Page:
Greek police fired teargas on Wednesday at youths marching in Athens to mark the ninth anniversary of the killing of a teenager by police, an incident that sparked Greece’s worst riots for decades.
A few hundred students, among them dozens of black-clad youths, marched through central Athens chanting “Resist!”, waving red and black flags in a tribute to 15-year old Alexandros Grigoropoulos who was shot dead in 2008.
Greece has a history of street violence. Before the march, young people wearing hoods were seen smashing paving stones to use as projectiles and traffic street poles to break window displays.
Some of the protesters set garbage containers on fire and hurled stones at police outside parliament during the march. Police fired teargas to disperse them and formed protective cordons outside parliament and hotels in central Athens.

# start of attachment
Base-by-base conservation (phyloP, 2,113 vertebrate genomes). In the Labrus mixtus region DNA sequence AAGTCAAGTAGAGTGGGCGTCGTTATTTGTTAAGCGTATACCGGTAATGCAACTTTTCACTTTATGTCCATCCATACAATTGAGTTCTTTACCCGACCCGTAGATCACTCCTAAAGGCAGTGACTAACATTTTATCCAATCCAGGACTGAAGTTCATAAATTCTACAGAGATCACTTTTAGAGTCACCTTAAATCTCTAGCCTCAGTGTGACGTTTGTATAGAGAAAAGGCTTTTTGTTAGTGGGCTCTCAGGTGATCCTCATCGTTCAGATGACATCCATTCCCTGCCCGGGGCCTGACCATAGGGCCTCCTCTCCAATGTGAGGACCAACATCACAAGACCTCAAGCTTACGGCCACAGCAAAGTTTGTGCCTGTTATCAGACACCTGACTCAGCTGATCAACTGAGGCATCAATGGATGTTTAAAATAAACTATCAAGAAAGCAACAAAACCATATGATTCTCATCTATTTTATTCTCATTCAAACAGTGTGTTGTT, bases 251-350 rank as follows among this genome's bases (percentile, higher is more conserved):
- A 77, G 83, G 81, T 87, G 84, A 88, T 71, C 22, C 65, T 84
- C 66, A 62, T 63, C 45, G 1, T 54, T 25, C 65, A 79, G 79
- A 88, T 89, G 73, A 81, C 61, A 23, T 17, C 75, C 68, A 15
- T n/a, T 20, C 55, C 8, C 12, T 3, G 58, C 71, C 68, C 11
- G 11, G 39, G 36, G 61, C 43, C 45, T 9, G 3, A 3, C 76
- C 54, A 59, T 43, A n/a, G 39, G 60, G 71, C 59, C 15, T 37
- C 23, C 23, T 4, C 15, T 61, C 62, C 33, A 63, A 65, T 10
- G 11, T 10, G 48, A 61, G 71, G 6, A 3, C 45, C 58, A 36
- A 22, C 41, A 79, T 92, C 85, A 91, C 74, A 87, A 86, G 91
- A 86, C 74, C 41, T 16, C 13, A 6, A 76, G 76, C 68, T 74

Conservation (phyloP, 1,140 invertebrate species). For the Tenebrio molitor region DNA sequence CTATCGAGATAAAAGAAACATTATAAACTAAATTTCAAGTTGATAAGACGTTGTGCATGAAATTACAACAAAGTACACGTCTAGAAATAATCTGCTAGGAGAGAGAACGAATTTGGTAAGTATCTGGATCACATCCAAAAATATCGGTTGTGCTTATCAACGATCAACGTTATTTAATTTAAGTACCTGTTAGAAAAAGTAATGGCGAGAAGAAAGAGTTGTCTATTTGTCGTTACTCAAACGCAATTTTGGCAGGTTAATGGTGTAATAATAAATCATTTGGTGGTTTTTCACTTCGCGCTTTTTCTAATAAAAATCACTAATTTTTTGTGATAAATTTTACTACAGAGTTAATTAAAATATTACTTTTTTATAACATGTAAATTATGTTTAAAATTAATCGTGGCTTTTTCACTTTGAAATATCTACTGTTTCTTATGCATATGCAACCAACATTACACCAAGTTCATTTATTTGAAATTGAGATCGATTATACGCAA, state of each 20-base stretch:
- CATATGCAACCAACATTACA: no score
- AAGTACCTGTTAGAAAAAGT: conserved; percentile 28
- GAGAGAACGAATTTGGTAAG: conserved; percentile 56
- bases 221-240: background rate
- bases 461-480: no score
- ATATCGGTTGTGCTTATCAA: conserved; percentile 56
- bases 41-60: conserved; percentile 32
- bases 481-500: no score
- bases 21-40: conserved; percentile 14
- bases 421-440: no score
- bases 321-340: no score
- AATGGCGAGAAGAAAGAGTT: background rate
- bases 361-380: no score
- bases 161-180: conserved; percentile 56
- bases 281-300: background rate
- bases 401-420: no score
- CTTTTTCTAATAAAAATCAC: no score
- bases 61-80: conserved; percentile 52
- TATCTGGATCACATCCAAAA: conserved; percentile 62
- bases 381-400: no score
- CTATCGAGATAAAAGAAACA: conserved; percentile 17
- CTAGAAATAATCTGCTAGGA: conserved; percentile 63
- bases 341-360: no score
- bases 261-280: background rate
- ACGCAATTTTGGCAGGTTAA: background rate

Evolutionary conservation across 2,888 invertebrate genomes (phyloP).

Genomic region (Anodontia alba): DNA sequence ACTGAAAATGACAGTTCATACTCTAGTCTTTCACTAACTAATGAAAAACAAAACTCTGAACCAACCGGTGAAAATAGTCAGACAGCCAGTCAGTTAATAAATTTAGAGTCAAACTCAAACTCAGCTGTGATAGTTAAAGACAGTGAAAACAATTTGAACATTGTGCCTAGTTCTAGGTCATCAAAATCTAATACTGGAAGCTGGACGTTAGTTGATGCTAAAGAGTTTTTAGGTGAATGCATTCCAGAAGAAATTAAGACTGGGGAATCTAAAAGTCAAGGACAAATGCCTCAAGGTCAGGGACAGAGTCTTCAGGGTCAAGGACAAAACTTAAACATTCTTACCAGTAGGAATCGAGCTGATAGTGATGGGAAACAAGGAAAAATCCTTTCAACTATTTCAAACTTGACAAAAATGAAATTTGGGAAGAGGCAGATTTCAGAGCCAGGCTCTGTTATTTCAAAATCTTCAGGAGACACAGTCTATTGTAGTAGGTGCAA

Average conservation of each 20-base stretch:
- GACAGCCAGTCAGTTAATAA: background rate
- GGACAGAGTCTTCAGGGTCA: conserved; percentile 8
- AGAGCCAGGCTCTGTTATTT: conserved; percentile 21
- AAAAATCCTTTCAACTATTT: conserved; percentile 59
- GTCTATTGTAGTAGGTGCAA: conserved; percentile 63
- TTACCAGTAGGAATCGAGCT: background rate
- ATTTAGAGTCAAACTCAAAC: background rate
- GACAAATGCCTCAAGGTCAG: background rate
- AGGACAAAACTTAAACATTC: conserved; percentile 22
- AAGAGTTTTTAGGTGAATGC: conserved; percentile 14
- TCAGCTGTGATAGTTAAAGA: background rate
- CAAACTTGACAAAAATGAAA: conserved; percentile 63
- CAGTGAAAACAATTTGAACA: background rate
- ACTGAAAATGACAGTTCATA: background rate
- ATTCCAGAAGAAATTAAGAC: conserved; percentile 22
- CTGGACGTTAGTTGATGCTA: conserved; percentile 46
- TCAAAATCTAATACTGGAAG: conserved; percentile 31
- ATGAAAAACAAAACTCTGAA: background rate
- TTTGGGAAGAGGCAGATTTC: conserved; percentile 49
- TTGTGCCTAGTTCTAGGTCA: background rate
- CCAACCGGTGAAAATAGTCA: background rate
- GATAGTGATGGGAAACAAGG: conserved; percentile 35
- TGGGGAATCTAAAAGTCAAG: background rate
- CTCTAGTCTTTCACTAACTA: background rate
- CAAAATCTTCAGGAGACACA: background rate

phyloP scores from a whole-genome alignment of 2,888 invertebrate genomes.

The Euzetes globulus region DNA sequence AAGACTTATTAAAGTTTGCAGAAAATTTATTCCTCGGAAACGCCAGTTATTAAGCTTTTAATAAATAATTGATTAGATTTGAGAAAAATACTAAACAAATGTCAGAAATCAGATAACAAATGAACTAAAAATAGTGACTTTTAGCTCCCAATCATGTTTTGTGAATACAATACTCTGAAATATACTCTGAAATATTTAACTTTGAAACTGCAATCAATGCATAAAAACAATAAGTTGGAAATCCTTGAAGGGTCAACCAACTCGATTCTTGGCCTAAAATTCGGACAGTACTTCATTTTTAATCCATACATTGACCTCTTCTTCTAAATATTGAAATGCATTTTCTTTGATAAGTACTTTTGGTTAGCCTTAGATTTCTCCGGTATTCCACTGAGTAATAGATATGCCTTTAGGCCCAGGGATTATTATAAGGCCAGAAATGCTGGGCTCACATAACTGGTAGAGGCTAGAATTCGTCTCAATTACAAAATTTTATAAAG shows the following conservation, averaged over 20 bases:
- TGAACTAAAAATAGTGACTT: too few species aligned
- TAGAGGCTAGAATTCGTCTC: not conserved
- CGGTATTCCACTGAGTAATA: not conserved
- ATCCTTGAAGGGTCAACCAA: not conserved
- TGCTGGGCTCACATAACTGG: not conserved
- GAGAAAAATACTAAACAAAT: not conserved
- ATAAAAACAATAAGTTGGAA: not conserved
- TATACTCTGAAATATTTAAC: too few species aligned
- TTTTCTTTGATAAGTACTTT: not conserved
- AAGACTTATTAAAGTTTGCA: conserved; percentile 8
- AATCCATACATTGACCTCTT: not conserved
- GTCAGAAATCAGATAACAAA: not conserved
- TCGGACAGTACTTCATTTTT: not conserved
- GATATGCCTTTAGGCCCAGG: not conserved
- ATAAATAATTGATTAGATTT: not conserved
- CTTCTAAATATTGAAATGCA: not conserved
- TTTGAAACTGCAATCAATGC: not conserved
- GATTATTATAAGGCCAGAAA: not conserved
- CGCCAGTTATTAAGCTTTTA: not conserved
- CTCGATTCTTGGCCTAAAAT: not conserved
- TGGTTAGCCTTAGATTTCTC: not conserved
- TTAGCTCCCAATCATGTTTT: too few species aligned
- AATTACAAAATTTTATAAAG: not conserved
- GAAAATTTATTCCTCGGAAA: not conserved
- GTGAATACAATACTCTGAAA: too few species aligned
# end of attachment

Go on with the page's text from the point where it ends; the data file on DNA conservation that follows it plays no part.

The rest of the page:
More than 2,000 police were deployed for the demonstrations, a day before a visit by Turkish President Recep Tayyip Erdogan, a police official said.
Another march is scheduled in the evening.
On the night of December 6, 2008, hours after Grigoropoulos was shot dead, thousands took to the streets of Athens, torching cars and smashing shop windows.
The riots, further fuelled by anger over unemployment and economic hardship in the prelude to Greece’s debt crisis, lasted for weeks, turning Athens into a battle zone.